Is it wrong for a parent to go to their adult child for emotional support concerning the parent’s marriage?
I am a divorce and family lawyer and a parent, but I am not a mental health professional. That doesn’t mean I can’t have an opinion on this subject or that my opinion won’t prove valuable, but it needs to be given the weight of a legal professional, not a mental health professional.
When my mother died at age 63, I’m sure it was a comfort to her and to my father that her youngest child was an adult (albeit just barely; he was 18) and that he had his father and 8 older siblings to support him and to support one another. I know my father was grateful to have his children rally around him and support him in his loss and grief. Being an appropriate emotional support for a widowed parent in need is as much a child’s obligation as it is an honor. I don’t see why it should be any different for a divorced parent.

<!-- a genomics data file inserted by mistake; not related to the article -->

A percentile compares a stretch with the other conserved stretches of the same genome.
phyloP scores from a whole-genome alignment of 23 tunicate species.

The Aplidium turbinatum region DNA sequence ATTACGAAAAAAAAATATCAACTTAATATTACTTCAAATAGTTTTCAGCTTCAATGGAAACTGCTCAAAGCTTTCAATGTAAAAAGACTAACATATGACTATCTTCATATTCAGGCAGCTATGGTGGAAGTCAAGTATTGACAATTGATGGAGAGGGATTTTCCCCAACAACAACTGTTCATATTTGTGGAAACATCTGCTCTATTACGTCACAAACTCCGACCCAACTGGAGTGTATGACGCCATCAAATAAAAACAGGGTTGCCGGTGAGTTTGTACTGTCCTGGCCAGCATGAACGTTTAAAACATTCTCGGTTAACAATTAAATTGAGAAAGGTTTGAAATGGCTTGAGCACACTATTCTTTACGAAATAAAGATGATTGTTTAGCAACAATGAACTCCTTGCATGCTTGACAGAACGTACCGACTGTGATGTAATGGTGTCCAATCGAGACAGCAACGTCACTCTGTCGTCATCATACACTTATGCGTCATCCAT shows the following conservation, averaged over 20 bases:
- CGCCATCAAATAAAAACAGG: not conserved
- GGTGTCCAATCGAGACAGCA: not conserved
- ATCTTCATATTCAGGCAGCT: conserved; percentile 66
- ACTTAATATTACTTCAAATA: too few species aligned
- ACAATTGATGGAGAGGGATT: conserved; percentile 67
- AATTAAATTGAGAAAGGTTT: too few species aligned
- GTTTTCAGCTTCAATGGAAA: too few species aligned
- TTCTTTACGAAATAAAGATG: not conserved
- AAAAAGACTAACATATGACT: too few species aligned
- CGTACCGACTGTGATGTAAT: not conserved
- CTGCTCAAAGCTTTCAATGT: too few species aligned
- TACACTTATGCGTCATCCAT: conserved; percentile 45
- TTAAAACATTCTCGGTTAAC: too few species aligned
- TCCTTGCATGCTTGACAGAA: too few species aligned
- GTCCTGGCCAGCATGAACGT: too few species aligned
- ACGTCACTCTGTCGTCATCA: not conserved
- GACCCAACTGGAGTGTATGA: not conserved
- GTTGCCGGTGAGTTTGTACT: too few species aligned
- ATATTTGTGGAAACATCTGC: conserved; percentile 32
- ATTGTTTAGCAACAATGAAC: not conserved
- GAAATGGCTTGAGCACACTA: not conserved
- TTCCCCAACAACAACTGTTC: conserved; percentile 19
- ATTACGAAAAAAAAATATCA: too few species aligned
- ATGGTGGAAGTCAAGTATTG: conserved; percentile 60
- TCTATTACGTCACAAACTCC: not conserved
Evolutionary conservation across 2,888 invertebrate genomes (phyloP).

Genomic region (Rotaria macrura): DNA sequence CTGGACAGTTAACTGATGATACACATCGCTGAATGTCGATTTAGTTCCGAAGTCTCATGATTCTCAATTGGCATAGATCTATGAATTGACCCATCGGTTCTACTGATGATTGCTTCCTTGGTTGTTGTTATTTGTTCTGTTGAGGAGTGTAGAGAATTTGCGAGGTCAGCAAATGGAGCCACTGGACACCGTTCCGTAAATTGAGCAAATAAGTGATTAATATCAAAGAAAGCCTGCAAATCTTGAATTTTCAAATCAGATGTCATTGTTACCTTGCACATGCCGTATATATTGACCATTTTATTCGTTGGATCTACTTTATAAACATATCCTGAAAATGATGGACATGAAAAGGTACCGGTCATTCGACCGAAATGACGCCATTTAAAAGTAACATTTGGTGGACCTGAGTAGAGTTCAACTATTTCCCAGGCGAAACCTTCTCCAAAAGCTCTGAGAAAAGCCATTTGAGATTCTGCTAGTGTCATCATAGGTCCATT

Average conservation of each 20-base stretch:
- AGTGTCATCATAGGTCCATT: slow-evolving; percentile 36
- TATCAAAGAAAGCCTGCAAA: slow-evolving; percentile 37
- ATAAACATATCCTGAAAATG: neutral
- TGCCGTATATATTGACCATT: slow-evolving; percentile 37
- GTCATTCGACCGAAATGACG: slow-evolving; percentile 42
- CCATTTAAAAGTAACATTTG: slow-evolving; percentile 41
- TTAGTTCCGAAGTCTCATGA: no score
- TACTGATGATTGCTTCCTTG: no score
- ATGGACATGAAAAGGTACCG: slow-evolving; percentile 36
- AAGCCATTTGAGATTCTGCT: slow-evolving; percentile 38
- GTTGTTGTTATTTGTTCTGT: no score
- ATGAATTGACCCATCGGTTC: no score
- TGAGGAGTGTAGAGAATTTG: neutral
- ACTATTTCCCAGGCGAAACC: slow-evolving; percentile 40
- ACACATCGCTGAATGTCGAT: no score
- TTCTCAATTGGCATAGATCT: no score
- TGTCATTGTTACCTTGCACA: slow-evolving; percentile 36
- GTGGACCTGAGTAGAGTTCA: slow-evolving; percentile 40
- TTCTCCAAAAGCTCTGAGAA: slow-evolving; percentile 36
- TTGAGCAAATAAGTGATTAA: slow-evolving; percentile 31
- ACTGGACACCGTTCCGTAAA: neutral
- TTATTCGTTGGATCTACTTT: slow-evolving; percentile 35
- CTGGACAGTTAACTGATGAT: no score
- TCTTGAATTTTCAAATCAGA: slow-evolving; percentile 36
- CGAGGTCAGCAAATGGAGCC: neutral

We all know or will know people who are codependent. They need love and emotional support as much as anyone else. The problem with codependents are that they feel an excessive, pathological desire or need for others’ emotional and psychological support. Divorce is often the result of or the creation of a parent or parents who are codependent in relation to their children.
So to answer your question: no, it is clearly not wrong for a parent to go to their adult children for emotional support over a troubled marriage, as long as that parent is seeking appropriate emotional support from his/her child(ren).
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